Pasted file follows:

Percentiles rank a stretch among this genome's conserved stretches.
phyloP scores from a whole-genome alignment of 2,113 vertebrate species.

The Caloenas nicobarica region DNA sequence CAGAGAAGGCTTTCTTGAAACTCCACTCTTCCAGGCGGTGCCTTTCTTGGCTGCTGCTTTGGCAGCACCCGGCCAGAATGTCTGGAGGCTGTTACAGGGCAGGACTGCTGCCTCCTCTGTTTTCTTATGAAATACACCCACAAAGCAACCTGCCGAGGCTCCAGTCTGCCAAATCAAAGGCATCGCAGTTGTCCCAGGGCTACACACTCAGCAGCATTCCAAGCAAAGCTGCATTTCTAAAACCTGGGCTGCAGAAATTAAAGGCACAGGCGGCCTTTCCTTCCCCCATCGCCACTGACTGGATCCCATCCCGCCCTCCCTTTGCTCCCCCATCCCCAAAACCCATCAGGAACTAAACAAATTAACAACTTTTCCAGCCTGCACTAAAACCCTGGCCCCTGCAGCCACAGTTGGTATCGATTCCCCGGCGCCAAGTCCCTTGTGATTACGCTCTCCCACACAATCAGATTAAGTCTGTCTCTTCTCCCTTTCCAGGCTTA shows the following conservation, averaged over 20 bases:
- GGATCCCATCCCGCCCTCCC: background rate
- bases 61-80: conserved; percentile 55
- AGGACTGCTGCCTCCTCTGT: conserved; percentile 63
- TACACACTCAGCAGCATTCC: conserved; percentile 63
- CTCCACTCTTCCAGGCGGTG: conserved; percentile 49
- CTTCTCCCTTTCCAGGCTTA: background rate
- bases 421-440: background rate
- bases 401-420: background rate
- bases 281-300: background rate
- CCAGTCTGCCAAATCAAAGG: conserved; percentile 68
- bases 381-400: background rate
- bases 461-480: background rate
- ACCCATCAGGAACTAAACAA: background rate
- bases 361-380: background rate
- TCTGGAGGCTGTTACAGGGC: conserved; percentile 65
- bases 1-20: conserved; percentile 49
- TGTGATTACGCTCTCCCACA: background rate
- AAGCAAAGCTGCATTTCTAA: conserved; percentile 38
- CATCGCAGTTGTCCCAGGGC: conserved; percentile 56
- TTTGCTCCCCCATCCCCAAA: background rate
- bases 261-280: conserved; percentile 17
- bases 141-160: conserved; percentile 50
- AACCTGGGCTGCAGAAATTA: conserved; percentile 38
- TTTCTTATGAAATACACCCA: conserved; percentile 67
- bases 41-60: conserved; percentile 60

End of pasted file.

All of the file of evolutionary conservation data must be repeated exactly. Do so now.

Percentiles rank a stretch among this genome's conserved stretches.
phyloP scores from a whole-genome alignment of 2,113 vertebrate species.

The Caloenas nicobarica region DNA sequence CAGAGAAGGCTTTCTTGAAACTCCACTCTTCCAGGCGGTGCCTTTCTTGGCTGCTGCTTTGGCAGCACCCGGCCAGAATGTCTGGAGGCTGTTACAGGGCAGGACTGCTGCCTCCTCTGTTTTCTTATGAAATACACCCACAAAGCAACCTGCCGAGGCTCCAGTCTGCCAAATCAAAGGCATCGCAGTTGTCCCAGGGCTACACACTCAGCAGCATTCCAAGCAAAGCTGCATTTCTAAAACCTGGGCTGCAGAAATTAAAGGCACAGGCGGCCTTTCCTTCCCCCATCGCCACTGACTGGATCCCATCCCGCCCTCCCTTTGCTCCCCCATCCCCAAAACCCATCAGGAACTAAACAAATTAACAACTTTTCCAGCCTGCACTAAAACCCTGGCCCCTGCAGCCACAGTTGGTATCGATTCCCCGGCGCCAAGTCCCTTGTGATTACGCTCTCCCACACAATCAGATTAAGTCTGTCTCTTCTCCCTTTCCAGGCTTA shows the following conservation, averaged over 20 bases:
- GGATCCCATCCCGCCCTCCC: background rate
- bases 61-80: conserved; percentile 55
- AGGACTGCTGCCTCCTCTGT: conserved; percentile 63
- TACACACTCAGCAGCATTCC: conserved; percentile 63
- CTCCACTCTTCCAGGCGGTG: conserved; percentile 49
- CTTCTCCCTTTCCAGGCTTA: background rate
- bases 421-440: background rate
- bases 401-420: background rate
- bases 281-300: background rate
- CCAGTCTGCCAAATCAAAGG: conserved; percentile 68
- bases 381-400: background rate
- bases 461-480: background rate
- ACCCATCAGGAACTAAACAA: background rate
- bases 361-380: background rate
- TCTGGAGGCTGTTACAGGGC: conserved; percentile 65
- bases 1-20: conserved; percentile 49
- TGTGATTACGCTCTCCCACA: background rate
- AAGCAAAGCTGCATTTCTAA: conserved; percentile 38
- CATCGCAGTTGTCCCAGGGC: conserved; percentile 56
- TTTGCTCCCCCATCCCCAAA: background rate
- bases 261-280: conserved; percentile 17
- bases 141-160: conserved; percentile 50
- AACCTGGGCTGCAGAAATTA: conserved; percentile 38
- TTTCTTATGAAATACACCCA: conserved; percentile 67
- bases 41-60: conserved; percentile 60